China has allegedly been monitoring Uighurs, a Muslim-centered ethnic minority in the country, since as early as 2013 using hackers to build malware to invade the citizens' smartphones.
The claim states the observation was done before Chinese police officers set up surveillance cameras and sent the Uighurs to detention camps in the western region of Xinjiang, as reported by The New York Times.
The practice persists until today and is part of a broader but hidden attempt to gather personal data from devices that contain their information.
Lookout, a mobile security firm, discovered ties between eight different type of malware, some of which were previously known. The company reveals how certain groups affiliated with the Chinese government infiltrated Android phones that the majority of the Muslim Uighur society use on a much larger scale than previously thought.
The findings suggest that the hacking campaign was China's frontline effort on monitoring the Uighurs, which later evolved to taking blood samples and other personal information to essentially turn the region into a virtual police state. The attempts also revealed how far China went to observing Uighurs who have fled internationally to as many as 15 countries.
The perpetrators of the data-gathering hid their tools inside special keyboards that Uighurs later used-the hidden equipment disguised themselves as third-party website apps to avoid detection from their victims.
Some of the high-advanced technology could remotely control a mobile device and turn its features on to record calls or steal photos, phone locations and several other private data. Others were placed in Uighur-related apps and texts to hide their presence.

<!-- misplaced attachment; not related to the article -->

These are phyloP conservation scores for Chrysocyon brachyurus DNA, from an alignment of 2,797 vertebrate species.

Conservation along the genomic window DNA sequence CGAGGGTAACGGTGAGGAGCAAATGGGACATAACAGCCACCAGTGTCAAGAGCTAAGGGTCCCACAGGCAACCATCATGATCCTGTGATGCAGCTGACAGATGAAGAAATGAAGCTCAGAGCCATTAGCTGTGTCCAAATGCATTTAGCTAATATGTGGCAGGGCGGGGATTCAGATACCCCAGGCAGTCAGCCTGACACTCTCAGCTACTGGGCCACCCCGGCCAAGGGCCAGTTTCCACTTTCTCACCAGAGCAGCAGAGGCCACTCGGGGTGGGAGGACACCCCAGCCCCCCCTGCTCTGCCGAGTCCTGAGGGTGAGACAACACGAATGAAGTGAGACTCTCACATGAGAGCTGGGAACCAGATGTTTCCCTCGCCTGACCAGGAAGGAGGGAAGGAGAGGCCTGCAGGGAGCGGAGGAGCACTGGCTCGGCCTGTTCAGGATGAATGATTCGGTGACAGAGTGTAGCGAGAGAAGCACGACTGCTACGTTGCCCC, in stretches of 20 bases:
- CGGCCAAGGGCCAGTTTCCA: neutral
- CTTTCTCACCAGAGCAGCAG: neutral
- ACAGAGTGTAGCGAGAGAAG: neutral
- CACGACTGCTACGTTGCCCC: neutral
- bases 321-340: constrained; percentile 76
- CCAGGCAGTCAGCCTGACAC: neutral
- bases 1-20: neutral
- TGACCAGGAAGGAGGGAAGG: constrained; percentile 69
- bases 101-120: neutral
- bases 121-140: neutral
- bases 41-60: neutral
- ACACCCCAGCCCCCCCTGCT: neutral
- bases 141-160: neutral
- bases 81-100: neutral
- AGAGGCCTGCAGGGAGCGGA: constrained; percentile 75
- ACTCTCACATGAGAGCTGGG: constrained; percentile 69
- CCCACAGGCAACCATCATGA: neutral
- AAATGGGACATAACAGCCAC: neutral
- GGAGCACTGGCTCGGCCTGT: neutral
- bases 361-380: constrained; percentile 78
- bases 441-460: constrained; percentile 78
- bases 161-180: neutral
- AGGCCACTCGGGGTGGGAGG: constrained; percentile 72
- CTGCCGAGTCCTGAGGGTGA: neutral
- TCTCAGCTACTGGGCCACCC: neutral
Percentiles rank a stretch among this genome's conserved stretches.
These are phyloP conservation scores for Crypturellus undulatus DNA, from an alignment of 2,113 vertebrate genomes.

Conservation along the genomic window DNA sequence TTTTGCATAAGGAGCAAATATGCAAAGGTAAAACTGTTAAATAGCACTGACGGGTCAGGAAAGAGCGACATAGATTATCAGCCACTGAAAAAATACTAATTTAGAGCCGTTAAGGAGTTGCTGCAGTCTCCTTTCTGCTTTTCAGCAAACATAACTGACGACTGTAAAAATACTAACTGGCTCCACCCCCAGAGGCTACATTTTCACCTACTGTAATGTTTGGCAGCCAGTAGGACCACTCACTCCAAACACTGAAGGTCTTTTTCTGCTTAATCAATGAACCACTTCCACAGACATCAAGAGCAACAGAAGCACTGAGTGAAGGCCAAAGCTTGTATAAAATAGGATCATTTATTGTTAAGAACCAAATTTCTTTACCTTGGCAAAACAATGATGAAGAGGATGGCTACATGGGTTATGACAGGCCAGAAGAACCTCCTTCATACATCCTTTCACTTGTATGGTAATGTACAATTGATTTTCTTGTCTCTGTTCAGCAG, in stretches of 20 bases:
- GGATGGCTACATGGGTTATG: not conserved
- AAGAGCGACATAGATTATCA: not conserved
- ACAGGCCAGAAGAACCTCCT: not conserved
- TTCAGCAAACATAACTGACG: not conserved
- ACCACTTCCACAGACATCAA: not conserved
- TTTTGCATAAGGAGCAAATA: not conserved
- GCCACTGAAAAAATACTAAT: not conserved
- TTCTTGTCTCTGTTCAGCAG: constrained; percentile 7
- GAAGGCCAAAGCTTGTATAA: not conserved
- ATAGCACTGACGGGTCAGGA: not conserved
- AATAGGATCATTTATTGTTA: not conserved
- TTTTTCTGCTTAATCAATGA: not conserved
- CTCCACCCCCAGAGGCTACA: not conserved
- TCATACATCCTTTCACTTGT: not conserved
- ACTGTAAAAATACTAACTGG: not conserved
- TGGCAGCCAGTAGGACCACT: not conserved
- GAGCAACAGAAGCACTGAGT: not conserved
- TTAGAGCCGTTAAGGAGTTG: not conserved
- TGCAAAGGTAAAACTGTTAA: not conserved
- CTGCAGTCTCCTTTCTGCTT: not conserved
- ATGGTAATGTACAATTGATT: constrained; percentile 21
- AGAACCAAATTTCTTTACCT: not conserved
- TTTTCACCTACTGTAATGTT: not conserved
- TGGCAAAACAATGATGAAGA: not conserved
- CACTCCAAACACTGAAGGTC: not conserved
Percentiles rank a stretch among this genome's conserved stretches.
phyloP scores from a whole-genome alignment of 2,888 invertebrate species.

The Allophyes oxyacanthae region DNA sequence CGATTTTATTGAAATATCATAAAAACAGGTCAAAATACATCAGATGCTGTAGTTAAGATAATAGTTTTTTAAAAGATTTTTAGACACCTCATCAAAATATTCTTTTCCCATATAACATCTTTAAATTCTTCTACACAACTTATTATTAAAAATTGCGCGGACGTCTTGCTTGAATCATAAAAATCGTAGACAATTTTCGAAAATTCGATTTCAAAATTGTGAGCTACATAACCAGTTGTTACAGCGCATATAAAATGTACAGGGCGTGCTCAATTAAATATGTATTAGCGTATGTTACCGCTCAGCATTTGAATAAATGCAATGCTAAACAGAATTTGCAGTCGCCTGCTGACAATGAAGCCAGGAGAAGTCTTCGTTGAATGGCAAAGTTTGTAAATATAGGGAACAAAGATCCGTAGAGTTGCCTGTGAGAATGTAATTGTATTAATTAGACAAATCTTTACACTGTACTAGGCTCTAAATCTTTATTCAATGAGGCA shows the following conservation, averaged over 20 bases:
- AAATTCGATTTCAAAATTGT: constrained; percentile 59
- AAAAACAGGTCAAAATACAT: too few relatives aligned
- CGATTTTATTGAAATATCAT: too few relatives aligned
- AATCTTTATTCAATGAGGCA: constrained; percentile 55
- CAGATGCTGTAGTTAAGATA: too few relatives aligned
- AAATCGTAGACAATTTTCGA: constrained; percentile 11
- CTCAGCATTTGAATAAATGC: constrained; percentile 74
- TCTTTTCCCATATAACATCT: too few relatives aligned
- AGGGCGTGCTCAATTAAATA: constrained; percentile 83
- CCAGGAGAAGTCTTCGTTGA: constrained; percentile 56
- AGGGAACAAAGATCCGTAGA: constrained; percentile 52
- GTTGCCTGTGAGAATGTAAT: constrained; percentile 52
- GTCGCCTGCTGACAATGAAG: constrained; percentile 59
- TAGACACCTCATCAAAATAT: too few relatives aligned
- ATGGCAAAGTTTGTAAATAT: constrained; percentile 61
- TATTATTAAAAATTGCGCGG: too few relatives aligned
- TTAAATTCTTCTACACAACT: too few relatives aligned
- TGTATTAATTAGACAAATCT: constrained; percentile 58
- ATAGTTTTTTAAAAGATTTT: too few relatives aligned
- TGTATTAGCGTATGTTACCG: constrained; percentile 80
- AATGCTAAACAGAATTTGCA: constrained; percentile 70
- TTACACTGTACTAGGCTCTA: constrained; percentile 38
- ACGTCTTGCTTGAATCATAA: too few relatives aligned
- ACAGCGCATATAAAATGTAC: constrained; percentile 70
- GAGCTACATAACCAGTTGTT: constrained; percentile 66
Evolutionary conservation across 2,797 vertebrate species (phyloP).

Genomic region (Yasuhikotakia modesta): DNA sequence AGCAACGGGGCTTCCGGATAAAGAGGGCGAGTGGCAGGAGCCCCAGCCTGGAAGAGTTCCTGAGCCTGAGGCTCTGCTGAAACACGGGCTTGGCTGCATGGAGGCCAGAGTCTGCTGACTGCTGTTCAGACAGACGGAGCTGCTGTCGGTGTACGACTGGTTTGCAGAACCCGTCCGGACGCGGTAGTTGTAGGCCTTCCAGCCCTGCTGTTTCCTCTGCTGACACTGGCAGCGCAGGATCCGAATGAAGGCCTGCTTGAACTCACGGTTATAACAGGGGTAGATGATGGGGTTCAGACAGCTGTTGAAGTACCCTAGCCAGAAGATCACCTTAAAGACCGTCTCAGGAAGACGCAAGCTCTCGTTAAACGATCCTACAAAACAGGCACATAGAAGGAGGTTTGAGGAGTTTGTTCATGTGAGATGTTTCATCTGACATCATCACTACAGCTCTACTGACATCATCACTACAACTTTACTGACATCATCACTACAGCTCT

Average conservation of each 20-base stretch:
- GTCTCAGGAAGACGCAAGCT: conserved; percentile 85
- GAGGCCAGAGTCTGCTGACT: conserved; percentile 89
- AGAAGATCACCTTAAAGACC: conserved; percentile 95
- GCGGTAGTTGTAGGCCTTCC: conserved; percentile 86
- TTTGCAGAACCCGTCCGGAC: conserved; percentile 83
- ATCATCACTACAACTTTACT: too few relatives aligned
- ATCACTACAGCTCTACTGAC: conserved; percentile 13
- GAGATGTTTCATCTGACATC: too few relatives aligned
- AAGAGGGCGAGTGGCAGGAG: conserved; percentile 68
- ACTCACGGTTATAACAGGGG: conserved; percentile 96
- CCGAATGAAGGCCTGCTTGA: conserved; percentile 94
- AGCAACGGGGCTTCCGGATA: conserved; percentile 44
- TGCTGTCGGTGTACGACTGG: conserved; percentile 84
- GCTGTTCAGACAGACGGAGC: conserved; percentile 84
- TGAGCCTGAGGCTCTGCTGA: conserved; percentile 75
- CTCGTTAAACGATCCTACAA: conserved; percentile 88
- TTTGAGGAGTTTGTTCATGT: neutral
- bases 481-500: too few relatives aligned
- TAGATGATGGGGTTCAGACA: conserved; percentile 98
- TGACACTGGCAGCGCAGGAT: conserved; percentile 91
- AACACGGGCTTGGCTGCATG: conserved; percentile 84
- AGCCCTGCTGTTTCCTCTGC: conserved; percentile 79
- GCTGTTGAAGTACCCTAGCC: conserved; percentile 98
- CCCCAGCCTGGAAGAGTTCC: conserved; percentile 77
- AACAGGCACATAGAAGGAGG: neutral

A threat intelligence engineer at Lookout, Apurva Kumar, said China followed Uighurs wherever they went, no matter which country they fled to. Kumar assisted in discovering the hidden campaign and likened China to a predator silently stalking its prey across the globe.
Revealing the abuse
According to Business Insider, a member of the Uighur Muslim community, Rushan Abbas, felt obligated to be public regarding the alleged violations to human rights, mass surveillance, and locking up of Muslim Uighurs in Xinjiang.
Opening up about the campaign, however, has its consequences, said the US resident who founded and is now the executive director of Campaign for Uyghurs, dedicated to calling for the preservation of Uighur rights and freedom.
After a week from speaking out about the abuses against her people in 2018, her sister, who lived in Xinjiang, disappeared without a trace. Abbas believes the Chinese government took her sibling away as punishment for her actions.
Abbas revealed that she still has not heard from her missing sister and in February, revealed concerns for her sister's life who was suffering from high blood pressure and several other health concerns.
In early June, Abbas' sister was confirmed to have been detained by the Chinese government. Still, little information was announced on her whereabouts and health conditions, as reported by Radio Free Asia.
It is believed that Abbas' sister is part of at least one million Uighurs that the Chinese government locked up in re-education camps located inside Xinjiang.